Buying property in Ireland: What you need to know
Are you thinking of buying a property in Ireland? If so, wrapping your head around the process involved is integral to ensuring the transaction goes smoothly. For many people, buying a home or a new property will be one of the biggest financial decisions of their life. By informing yourself of all the need to know information before you embark on this journey, you put yourself in a position to make the transaction as pain free as possible. In this blog post, we will discuss some of the key things you need to know when buying property in Ireland. We will cover the importance of getting a property evaluated, the difference between “sale agreed” and “sold”, the different title situations that can arise, as well as some of the legal aspects involved in purchasing property. So, whether you’re a first-time buyer or an experienced investor, read on for more information!
Buying property in Ireland
If you’re thinking of buying property in Ireland, the first thing you need to do is figure out what your budget is so you can determine – (1) how much of a deposit you can afford, and, (2 ) your ability to afford the monthly mortgage repayments. This involves budgeting for all aspects of buying and owning a property such as mortgage costs, solicitor’s fees, insurance etc.
The amount you can borrow as a mortgage loan and how much you need to put down as a deposit is regulated by Central Bank lending limits. Currently in Ireland, the minimum amount you must put down as a deposit in order to receive a mortgage is 10% of the total price of the property you are looking to purchase. It’s important to get a mortgage pre-approval before you start looking at properties so that you know exactly how much you can spend.
Another important step in the process is to employ the help of an experienced and qualified conveyancing solicitor – a solicitor who specialises in the purchase and sale of property. There are many complicated legal processes and documentation involved in the purchase of any property – some of which will be discussed later – which can be very hard to navigate and understand without the aid of a professional. Working with a solicitor you trust will ensure the transaction is road mapped and carried out in as smoothly a manner as possible.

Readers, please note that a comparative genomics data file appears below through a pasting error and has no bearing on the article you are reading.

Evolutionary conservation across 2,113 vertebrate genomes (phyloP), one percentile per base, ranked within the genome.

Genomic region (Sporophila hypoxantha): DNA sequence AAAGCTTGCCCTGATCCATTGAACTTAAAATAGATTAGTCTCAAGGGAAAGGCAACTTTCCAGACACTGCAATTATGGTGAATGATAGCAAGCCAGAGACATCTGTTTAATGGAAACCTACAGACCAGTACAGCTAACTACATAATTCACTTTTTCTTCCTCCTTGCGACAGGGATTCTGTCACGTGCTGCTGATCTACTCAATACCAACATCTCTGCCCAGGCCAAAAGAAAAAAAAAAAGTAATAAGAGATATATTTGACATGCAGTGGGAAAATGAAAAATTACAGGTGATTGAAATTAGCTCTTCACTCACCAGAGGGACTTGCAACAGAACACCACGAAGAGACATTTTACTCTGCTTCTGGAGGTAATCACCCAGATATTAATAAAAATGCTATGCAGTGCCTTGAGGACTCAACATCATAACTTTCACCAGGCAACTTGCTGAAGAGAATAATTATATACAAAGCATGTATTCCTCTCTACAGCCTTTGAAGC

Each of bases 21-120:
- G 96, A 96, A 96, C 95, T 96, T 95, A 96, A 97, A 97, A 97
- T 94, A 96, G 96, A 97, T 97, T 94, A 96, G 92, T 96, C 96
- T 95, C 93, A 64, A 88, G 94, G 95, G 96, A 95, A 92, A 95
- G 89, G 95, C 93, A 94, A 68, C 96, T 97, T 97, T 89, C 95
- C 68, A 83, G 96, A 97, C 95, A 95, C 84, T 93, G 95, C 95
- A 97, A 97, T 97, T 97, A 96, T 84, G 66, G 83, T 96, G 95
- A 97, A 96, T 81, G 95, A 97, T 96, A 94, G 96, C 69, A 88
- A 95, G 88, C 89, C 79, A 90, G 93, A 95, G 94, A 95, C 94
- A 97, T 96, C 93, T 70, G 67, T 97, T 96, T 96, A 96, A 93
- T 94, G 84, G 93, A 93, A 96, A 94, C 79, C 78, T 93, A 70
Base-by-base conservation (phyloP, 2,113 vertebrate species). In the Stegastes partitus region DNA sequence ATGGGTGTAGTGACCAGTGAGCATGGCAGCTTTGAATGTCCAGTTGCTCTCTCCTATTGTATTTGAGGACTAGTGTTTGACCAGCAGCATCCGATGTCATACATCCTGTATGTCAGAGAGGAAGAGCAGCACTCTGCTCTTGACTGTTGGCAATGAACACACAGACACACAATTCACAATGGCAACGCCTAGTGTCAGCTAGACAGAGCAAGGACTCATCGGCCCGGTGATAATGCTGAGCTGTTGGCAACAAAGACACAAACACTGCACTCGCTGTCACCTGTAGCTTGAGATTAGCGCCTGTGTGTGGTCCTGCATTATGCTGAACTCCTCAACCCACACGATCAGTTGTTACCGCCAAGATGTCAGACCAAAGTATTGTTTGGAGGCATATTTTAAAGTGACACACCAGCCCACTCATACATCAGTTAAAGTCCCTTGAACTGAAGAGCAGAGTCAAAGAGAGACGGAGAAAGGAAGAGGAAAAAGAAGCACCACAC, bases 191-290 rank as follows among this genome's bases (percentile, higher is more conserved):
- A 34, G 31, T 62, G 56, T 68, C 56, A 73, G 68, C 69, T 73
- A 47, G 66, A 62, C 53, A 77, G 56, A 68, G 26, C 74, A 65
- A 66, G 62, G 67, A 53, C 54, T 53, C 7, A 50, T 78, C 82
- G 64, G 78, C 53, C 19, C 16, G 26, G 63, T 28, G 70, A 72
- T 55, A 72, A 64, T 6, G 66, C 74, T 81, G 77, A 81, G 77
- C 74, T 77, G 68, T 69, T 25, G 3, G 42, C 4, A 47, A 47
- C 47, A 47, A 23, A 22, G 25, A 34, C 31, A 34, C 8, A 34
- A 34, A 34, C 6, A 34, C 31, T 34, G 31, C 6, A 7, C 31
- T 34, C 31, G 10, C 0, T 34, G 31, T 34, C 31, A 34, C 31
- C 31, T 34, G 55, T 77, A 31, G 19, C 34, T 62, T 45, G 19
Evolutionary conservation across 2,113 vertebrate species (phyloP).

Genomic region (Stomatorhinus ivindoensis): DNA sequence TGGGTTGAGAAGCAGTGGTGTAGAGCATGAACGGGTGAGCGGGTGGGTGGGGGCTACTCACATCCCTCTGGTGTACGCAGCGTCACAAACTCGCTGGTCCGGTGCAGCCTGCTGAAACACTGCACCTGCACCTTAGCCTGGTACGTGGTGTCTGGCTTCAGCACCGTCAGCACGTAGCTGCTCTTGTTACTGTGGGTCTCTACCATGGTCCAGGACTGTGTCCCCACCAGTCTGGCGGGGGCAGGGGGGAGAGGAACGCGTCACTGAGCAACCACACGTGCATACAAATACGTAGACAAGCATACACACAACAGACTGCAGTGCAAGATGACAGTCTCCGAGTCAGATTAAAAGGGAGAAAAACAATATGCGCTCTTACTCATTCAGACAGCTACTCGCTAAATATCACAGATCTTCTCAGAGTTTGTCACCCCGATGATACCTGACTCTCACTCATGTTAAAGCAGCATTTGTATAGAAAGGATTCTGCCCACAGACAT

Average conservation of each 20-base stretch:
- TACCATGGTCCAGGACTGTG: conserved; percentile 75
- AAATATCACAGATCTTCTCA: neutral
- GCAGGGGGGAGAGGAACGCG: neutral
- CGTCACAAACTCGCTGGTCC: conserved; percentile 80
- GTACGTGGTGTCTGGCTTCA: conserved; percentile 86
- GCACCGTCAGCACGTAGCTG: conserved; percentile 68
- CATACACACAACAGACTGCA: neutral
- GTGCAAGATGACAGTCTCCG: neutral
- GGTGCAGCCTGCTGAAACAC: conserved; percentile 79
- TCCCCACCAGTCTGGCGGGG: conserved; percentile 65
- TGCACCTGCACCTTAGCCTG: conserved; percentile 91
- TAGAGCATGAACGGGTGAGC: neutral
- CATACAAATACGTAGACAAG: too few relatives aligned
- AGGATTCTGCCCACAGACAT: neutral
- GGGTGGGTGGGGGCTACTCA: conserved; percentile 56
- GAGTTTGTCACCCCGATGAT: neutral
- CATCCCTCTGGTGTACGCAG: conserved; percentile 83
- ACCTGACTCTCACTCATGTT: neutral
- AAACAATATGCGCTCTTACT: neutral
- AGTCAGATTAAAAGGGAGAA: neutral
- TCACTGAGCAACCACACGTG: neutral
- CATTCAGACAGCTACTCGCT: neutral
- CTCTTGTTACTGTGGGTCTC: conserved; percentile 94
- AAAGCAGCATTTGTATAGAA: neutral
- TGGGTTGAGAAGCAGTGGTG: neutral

Surveying the property
The next step is to find a property that you like and that meets your needs and budget. Once you have found a property, it is important to get it evaluated by a professional before proceeding any further. While there are certain things that a seller must inform you on before a sale can be closed, there is no onus on the seller, their auctioneer or their solicitor to inform you of every aspect and detail of the property. There can be hidden problems with the property that you may not be aware of and an evaluation will help to identify any of these potential pitfalls.
Additionally, if you are still at the price negotiation stage, getting a property evaluated can give you an idea of what the property is actually worth. Going into any negotiation as informed as possible is always key to getting the best bang for your buck.
Any potential problems with the property, such as structural issues, title issues or dampness may be discovered. Once you have the evaluation, you can start negotiations with the seller, taking the findings of the survey into account when submitting your offer. You may also choose not to make an offer at this point.
Sale Agreed vs. Legal Sale
When you make an offer on a property and your offer is accepted, this is called a ‘sale agreed’ and is not legally binding. There is an agreement in principle to go through with the sale but either party can still back out at this point. To make it legal, you need to get to contract signing. When this is achieved both the buyer and the seller are legally bound to go through with the sale when they agree on the sale price of the property and both parties have signed the contract. The contract for sale will have been signed at this point with a deposit paid by the buyer. You can instruct your solicitor to start the legal process. The solicitor will investigate the title, planning , property taxes, local authority issues and other documents to make sure that everything is in order before proceeding with the sale. If you are borrowing your solicitor will be checking in with your lender and dealing with their requirements. They will also liaise with the seller’s solicitor to ensure that everything is going smoothly and all timelines are met. Once all the paperwork has been finalised, you will be ready to sign the contract and complete the purchase!